Does oatzempic help with weight loss?

Substituting a meal with oatzempic can support weight loss efforts. However, as Julie Pace, functional dietitian and founder of Core Nutrition Health and Wellness, tells Yahoo Life: “It’s important to understand that this weight loss is primarily due to calorie restriction rather than any unique properties of oatzempic’s ingredients.” With just about 150 calories in a half cup of oats, oatzempic is low-calorie. Its fiber content may also promote a feeling of fullness, leading to less overall eating during the day.

Experts advise embracing this trend with caution since oatzempic does not offer a balanced or sustainable approach to weight loss. “Simply substituting high-calorie meals with low-calorie shakes may result in quick weight loss,” Sheth explains, “but without sustainable lifestyle changes, it may lead to health complications and weight regain once regular eating habits resume.”

Lee agrees: “I don’t think it is a long-term solution. Changing just one meal and its composition is a good start, but overall, one has to be mindful of the rest of the day as well.”

What are the downsides?

Pace says that oatzempic “encourages an unhealthy, unsustainable and restrictive approach to weight loss that is not supportive of overall health and well-being. Sustainable weight management involves making gradual, sustainable changes to diet and lifestyle rather than relying on quick fixes or extreme measures.”

Sheth warns that “rapid weight loss through extreme measures can lead to health complications such as nutrient deficiencies, loss of lean muscle tissue, hair loss and hormonal imbalances.” Not only are trends like oatzempic restrictive, especially if done for an extended amount of time, but they also risk promoting disordered eating habits.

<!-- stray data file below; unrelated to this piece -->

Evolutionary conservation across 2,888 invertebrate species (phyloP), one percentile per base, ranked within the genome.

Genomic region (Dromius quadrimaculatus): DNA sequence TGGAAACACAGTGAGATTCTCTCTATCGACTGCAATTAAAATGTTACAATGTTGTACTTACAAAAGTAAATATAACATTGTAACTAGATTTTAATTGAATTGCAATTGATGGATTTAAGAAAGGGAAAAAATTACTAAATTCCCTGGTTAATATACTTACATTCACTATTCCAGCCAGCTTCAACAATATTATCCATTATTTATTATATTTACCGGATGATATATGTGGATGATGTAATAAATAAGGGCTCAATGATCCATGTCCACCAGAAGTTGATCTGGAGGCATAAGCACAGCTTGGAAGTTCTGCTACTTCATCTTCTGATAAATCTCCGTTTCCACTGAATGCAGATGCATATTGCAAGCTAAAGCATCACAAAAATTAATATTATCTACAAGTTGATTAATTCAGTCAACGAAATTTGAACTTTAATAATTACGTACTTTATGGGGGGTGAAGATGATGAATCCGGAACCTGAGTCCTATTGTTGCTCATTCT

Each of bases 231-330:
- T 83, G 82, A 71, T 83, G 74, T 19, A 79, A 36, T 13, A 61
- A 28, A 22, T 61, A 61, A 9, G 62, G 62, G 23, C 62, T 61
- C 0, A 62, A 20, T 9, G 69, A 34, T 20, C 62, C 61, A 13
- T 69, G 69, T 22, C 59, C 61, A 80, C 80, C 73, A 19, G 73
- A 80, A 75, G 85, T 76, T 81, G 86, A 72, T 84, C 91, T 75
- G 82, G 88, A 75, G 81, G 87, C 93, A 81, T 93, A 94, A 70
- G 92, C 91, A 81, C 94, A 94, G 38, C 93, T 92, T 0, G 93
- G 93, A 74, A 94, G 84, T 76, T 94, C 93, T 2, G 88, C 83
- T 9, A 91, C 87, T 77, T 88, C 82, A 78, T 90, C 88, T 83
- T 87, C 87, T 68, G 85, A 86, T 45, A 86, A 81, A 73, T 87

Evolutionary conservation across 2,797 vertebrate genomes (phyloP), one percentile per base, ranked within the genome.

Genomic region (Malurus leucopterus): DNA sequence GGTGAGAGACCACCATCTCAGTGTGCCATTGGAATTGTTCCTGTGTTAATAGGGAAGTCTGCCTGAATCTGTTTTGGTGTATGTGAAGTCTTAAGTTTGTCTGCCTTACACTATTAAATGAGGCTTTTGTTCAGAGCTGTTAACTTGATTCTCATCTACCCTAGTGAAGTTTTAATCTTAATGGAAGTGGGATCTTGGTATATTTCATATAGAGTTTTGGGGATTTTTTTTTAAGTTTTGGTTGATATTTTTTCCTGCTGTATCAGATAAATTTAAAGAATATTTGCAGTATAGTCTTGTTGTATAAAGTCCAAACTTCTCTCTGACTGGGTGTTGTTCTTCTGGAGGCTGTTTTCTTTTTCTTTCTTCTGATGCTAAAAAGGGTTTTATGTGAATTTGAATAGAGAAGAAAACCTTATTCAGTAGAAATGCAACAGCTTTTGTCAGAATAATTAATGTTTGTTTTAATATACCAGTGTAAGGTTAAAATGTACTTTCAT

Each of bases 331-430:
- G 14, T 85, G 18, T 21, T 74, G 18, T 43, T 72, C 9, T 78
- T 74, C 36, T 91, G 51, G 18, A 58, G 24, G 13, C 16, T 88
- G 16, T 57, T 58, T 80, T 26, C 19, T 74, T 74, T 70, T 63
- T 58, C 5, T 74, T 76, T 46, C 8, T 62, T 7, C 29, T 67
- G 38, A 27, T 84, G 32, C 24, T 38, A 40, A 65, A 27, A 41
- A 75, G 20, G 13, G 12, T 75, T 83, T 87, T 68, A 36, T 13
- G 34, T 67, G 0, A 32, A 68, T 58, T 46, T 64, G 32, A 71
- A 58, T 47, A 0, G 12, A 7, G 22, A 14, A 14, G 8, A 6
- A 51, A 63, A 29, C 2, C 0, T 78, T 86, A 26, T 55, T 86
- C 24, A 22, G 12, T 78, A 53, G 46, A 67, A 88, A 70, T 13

While some people recommend using oatzempic as a meal replacement, experts point out it doesn’t contain nearly enough calories, protein or fat to be considered an equal swap. Generally for meals, you want to aim for about 15 to 30 grams of protein and at least twice as many calories as what’s found in a single serving of oatzempic.

“I do see some people adding protein powder and altering it by squeezing in some good oils,” says Lee. However, these additions change the simplicity of oatzempic and resemble more of a balanced breakfast.

Final takeaways

“If one is trying to just feel full in the morning to start their day strong, there are definitely other ways to do so,” says Lee. Instead of drinking oatzempic, aim for a satisfying breakfast of oatmeal, including fruit, seeds (hemp, chia and flax) and nuts (walnuts, almonds) for added protein, fiber and fat. If you prefer the drink version, consider swapping in milk for water or adding nut butter.

Although drinking oatzempic may increase fiber and water intake, experts agree that prioritizing overall health and wellness with sustainable habits is best if weight loss is your goal, and they note that weight loss alone doesn’t always mean improved health.

Maxine Yeung is a dietitian and board-certified health and wellness coach.